Three Sentenced In Alabama Stolen Identity Refund Fraud Conspiracy
Montgomery, Alabama - Mary Bennett, of Wetumpka, Narendrakumar Patel of Millbrook, of and Eugenia Burks, of Montgomery, were sentenced for their roles in an identity theft and tax fraud scheme. Bennett was sentenced today to 75 months in prison, Patel was sentenced yesterday to 24 months in prison, and Burks was sentenced yesterday to 18 months in prison. Bennett had previously pleaded guilty to conspiracy to commit mail and wire fraud, as well as aggravated identity theft, while Burks also had pleaded guilty to conspiracy. Patel pleaded guilty to forging state securities. Assistant Attorney General for the Justice Department’s Tax Division Kathryn Keneally, Acting United States Attorney for the Middle District of Alabama Sandra J. Stewart, the U.S. Secret Service, and the Internal Revenue Service (IRS) made the announcement.
According to court documents, the defendants were part of a conspiracy to fraudulently obtain both federal income tax refunds as well as state income tax refunds from several different states by using stolen identities to file false tax returns. Fraudulently obtained refund checks were mailed to various addresses used by the conspiracy, while other refunds were obtained through direct deposits into numerous bank accounts controlled by the conspiracy. Bennett admitted to being the one responsible for actually filing the false tax returns and also to storing stolen identity information at her home. Some of the checks obtained by the scheme were cashed by Patel, the former owner of a check-cashing business, who admitted that he knowingly cashed the forged checks and shared in the proceeds.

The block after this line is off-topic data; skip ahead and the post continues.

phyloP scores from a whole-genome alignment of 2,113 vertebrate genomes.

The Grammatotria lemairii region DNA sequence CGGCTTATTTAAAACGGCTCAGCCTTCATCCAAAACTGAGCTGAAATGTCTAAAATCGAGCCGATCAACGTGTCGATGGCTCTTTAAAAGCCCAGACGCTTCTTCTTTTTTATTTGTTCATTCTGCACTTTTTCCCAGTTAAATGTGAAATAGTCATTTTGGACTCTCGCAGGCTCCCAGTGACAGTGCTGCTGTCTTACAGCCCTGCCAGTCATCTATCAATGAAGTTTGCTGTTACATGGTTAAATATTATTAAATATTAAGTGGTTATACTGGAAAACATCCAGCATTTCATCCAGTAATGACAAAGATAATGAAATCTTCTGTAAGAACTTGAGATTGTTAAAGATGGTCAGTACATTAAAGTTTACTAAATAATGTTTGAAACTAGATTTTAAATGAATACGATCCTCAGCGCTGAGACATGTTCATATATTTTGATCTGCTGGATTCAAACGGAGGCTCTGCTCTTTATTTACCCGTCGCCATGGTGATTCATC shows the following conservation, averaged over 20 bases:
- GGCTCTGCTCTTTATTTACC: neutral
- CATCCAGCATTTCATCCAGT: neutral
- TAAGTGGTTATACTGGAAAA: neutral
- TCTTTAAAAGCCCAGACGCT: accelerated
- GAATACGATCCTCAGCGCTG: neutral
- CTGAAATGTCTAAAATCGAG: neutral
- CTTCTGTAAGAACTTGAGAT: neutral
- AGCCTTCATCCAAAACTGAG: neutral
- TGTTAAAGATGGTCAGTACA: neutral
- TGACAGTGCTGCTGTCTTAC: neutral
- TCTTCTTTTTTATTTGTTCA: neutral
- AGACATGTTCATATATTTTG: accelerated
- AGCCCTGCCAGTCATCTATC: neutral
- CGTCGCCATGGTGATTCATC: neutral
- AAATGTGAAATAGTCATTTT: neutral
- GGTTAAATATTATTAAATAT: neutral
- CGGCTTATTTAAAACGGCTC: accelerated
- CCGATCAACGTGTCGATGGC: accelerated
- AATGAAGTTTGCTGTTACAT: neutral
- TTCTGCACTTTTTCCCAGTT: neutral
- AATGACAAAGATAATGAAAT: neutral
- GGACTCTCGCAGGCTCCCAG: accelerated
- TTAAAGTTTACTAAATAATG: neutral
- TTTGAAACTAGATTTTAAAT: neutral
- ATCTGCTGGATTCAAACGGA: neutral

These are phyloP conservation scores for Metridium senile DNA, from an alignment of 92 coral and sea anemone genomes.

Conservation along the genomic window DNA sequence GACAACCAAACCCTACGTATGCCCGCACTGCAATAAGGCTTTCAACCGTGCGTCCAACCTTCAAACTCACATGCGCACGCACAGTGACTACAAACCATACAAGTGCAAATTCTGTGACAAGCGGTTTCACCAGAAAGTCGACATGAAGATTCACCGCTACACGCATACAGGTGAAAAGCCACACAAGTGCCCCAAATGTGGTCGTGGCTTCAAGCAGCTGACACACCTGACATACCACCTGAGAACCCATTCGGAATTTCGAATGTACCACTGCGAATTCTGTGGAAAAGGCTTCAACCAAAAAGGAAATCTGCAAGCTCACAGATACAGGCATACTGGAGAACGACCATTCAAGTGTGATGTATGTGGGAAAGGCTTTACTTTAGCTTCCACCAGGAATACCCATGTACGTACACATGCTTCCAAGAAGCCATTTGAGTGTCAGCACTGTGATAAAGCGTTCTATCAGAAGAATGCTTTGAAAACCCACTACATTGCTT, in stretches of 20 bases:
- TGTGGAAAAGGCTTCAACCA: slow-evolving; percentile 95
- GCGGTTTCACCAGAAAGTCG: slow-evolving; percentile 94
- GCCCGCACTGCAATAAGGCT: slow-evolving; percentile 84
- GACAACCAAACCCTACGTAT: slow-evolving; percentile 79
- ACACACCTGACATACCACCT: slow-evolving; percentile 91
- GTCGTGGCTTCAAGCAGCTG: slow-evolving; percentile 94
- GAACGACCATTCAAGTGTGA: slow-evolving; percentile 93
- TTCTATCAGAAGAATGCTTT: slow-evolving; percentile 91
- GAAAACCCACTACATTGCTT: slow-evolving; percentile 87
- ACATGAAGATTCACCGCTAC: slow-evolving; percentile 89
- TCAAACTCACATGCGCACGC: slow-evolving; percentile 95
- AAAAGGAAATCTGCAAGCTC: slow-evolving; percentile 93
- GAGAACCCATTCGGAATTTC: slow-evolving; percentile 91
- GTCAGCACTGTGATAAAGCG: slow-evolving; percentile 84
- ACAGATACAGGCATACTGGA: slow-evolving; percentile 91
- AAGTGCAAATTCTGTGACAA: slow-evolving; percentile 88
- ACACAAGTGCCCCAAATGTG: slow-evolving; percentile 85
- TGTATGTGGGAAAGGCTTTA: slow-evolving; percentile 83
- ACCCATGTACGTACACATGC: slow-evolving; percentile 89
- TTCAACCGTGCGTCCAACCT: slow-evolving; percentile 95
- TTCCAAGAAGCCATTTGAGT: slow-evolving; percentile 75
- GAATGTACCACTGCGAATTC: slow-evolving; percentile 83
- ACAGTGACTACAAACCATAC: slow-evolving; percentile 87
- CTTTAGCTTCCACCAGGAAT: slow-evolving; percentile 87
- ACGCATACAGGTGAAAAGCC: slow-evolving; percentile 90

“This case is another example of the punishment that will result from stealing people’s identities and fraudulently filing tax returns,” stated Acting U.S. Attorney Sandra Stewart. “If you steal people’s identities and file fraudulent tax returns, you will be caught and you will be punished.”
“These unscrupulous defendants thought they had figured out a clever scheme to thwart the IRS and steal from American taxpayers,” said Special Agent in Charge, Veronica Hyman-Pillot, IRS Criminal Investigation. “As the defendants in this case have learned, stealing from the American people will not be tolerated and you will be held accountable.”
The case was investigated by special agents of the United States Secret Service and the IRS - Criminal Investigation with the help of the Alabama Alcohol Beverage Control Board. Tax Division Trial Attorney Jason H. Poole and Assistant United States Attorney Todd Brown prosecuted the case.
Additional information about the Tax Division and its enforcement efforts may be found at www.justice.gov/tax.
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